Condition of the Week: Herniated Discs

The disc in between each vertebra in the spine, technically called intervertebral discs, acts as a shock absorber for the everyday rigors that the spine endures. Think of the discs as a jelly doughnut. The outer layer is made of cartilage and fibrous tissue. It's like a nice mixture of glue and play-doh...sticky, but moveable...it is called the annulus fibrosis and it's comparable to the doughy portion of the doughnut. The inner part of the disc is a jelly-like substance called the nucleus pulposis.

Discs work together with the natural curves in our spines to keep the body limber, lubricated, and moving well. The spine has two natural curves. The cervical spine (or neck) and the lumbar spine (or low back) feature matching curves called a "lordotic curve" or a "lordosis." Lordosis just means an inward curve (one that curves toward the front of your body). Meanwhile, the thoracic spine (or mid-to-upper back) features a "kyphotic curve" or a "kyphosis." Kyphosis comes from the Greek word "Kyphos," meaning "hump." This is an outward curve (one that curves toward the back of your body). These are not to be confused with the sideways curves that develop and are termed "scoliosis." These natural curves also act as a shock absorber. So, between the discs and the curves, we naturally have a nice cushion...

The term "herniated disc" or "disc herniation" simply means that the outer, doughy part of the disc tears, allowing the inner, jelly part of the disc to leak out. This is the term that is used to describe a "blown disc." It should not be confused with a disc "protrusion," which simply means that the inner, jelly portion has shifted and concentrates in a particular area rather than being evenly distributed.

Whether we are walking, sleeping, sitting, lifting, squatting, or whatever other position you can put your body in, the spine is affected. So, the discs are constantly under some sort of pressure. Certain positions place more pressure on the discs than others. If you take a wine bottle or a 2-liter bottle of soda, you'll notice that when you move it around or place it in different positions, the liquid inside shifts. If the bottle is upright, then the pressure is evenly distributed. If you tilt the bottle slightly, then the pressure builds and concentrates in a particular area. The same thing happens with the discs. The head is meant to sit level on the top bone in the spine, but when that top bone misaligns it takes the head with it. Through a series of compensations, the head rights itself to a level position, but in doing so abandons its natural curves. All that compensation causes the pressure in the discs to concentrate in particular areas instead of being evenly distributed...the fluid portion of the disc "protrudes" to one particular area.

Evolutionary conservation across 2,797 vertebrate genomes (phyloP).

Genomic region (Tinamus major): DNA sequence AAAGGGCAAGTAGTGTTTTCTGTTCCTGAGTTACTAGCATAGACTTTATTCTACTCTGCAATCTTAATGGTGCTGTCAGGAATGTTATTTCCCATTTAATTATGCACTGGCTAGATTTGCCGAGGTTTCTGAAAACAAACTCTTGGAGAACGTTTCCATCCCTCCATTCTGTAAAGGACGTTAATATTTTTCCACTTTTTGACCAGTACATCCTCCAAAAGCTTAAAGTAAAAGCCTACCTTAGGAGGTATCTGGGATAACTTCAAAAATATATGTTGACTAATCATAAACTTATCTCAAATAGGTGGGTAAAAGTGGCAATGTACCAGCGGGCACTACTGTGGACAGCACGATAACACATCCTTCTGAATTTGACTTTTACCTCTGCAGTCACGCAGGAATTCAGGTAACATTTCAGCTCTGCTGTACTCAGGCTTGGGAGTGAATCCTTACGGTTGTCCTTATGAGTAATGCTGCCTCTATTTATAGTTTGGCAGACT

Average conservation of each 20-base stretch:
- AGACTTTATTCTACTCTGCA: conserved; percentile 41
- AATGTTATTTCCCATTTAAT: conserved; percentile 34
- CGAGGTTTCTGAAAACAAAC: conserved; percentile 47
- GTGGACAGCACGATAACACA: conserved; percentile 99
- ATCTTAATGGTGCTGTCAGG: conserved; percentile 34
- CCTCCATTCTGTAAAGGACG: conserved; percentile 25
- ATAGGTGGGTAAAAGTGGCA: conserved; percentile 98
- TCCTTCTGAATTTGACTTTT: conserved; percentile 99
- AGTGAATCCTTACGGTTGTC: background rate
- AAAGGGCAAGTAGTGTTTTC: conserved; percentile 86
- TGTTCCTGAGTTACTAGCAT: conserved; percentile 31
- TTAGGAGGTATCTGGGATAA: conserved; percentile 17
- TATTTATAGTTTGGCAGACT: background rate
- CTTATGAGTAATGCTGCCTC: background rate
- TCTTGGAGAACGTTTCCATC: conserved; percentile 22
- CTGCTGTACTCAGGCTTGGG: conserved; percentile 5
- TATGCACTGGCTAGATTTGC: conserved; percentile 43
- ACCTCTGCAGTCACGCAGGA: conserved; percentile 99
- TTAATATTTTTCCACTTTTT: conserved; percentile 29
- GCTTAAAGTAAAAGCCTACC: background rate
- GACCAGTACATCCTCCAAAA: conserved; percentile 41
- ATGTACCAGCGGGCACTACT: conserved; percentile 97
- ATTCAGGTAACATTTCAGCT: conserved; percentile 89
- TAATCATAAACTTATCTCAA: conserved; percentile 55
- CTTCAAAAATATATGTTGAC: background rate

So, let's say that you take a two-liter bottle of soda and start shaking it up. The bottle is meant to hold the liquid in a pressurized area, but when shaking up the bottle, you push the limit to the amount of pressure that the bottle can safely withstand. After shaking up the bottle, you drop it from a good six feet off the ground. Boom! The cap comes flying off the bottle and the liquid comes blasting out of there like a volcanic eruption. Much like a volcano, the bottle has a certain pressure limit, so all it takes is an event to push it over the edge and make it erupt. Yet, it isn't the event that caused the eruption. It took you shaking up the bottle and building up the pressure to its limits, so that when the event occurred, the bottle could no longer maintain its integrity.

So, let's say that the top bone in your spine slides out of position and causes a series of "shake ups" in the body. The inner parts of the discs hold their fluid in a pressurized area, but when things get shaken up, you push the limit to the amount of pressure that the discs can safely withstand. After shaking up the discs, an event such as twisting or turning while lifting something heavy or bending down too quickly or a whole host of other potential traumas occurs. Boom! The outer part of the disc tears and the fluid part of the disc comes blasting out of there like a volcanic eruption. Much like a volcano, the disc has a certain pressure limit, so all it takes is an event to push it over the edge and make it erupt. Yet, isn't the event that caused the eruption. It took the discs getting shaken up and building up the pressure to its limits, so that when the event occurred, the disc could no longer maintain its integrity.

The lesson to be learned is that when the top bone slides out of position and takes the head with it, the rest of the body compensates and causes the pressure in the discs to build up. Over time, that pressure builds and builds until it reaches its limit of integrity. Then, it just takes an event to push that pressure past its limit of integrity to "blow it out." Eliminating that misalignment at the area where the head and the neck causes the compensations to go away, relieving the build-up in pressure formed in the discs, and nipping the problem at its true source.

As I've said before...it's so simple, it's hard to get...

Thinking good things for you as always...